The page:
Research@StAndrews
 
The University of St Andrews

Research@StAndrews:FullText >
Computer Science (School of) >
Computer Science >
Computer Science Theses >

Please use this identifier to cite or link to this item: http://hdl.handle.net/10023/154
This item has been viewed 12 times in the last year. View Statistics

Files in This Item:

File Description SizeFormat
ScottMervynWalkerPhDThesis.pdf1.43 MBAdobe PDFView/Open
Title: A flexible, policy-aware middleware system
Authors: Walker, Scott Mervyn
Supervisors: Dearle, Alan
Kirby, Graham Njal Cameron
Keywords: Middleware
Reflection
Issue Date: 2006
Abstract: Middleware augments operating systems and network infrastructure to assist in the creation of distributed applications in a heterogeneous environment. Current middleware systems exhibit some or all of the following five main problems: 1. Decisions must be made early in the design process. 2. Applications are inflexible to dynamic changes in their distribution. 3. Application development is complex and error-prone. 4. Existing systems force an unnatural encoding of application-level semantics. 5. Approaches to the specification of distribution policy are limited. This thesis defines a taxonomy of existing middleware systems and describes their limitations. The requirements that must be met by a third generation middleware system are defined and implemented by a system called the RAFDA Run-Time (RRT). The RRT allows control over the extent to which inter-address-space communication is exposed to programmers, aiding the creation, maintenance and evolution of distributed applications. The RRT permits the introduction of distribution into applications quickly and with minimal programmer effort, allowing for quick application prototyping. Programmers can conceal or expose the distributed nature of applications as required. The RRT allows instances of arbitrary application classes to be exposed to remote access as Web Services, provides control over the parameter-passing semantics applied to remote method calls and permits the creation of flexible distribution policies. The design of the RRT is described and evaluated qualitatively in the context of a case study based around the implementation of a peer-to-peer overlay network. A prototype implementation of the RRT is examined and evaluated quantitatively. Programmers determine the trade off between flexibility and simplicity offered by the RRT on a per-application basis, by concealing or exposing inter-address-space communication. The RRT is a middleware system that adapts to the needs of applications, rather than forcing distributed applications to adapt to the needs of the middleware system.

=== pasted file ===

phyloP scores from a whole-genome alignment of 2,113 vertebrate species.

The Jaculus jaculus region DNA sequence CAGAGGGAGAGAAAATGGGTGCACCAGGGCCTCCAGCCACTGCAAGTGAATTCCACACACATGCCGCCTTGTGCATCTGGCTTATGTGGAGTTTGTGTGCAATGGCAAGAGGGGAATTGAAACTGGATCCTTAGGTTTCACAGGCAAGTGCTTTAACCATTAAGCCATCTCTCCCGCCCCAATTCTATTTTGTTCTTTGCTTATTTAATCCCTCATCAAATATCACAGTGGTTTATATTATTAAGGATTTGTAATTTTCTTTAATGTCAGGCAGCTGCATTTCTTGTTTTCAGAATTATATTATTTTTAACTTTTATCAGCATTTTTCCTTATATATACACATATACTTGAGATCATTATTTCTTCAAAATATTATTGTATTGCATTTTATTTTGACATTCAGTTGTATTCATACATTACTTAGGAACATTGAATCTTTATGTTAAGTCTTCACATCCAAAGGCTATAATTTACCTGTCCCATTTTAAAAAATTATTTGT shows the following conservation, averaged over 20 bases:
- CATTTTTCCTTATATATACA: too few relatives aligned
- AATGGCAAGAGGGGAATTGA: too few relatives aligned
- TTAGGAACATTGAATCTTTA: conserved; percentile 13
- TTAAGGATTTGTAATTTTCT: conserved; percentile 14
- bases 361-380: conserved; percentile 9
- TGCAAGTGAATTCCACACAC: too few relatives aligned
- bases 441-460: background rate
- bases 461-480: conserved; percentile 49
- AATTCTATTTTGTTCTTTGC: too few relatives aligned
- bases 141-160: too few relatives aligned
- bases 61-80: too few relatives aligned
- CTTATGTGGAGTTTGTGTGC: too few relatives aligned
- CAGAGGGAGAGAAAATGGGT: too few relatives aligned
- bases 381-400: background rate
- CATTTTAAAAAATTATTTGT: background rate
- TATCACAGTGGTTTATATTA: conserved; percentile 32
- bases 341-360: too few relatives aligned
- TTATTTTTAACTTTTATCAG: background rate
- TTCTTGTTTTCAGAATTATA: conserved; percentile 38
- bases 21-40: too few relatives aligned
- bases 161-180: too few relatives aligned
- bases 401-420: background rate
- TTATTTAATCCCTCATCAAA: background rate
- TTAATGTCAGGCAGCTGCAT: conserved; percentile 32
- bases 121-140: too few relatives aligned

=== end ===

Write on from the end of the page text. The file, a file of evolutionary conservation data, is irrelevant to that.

URI: http://hdl.handle.net/10023/154
Type: Thesis
Publisher: University of St Andrews
Appears in Collections:Computer Science Theses



This item is protected by original copyright

This item is licensed under a Creative Commons License
Creative Commons

Items in DSpace are protected by copyright, with all rights reserved, unless otherwise indicated.

 

DSpace Software Copyright © 2002-2012  Duraspace - Feedback
For help contact: Digital-Repository@st-andrews.ac.uk | Copyright for this page belongs to St Andrews University Library | Terms and Conditions (Cookies)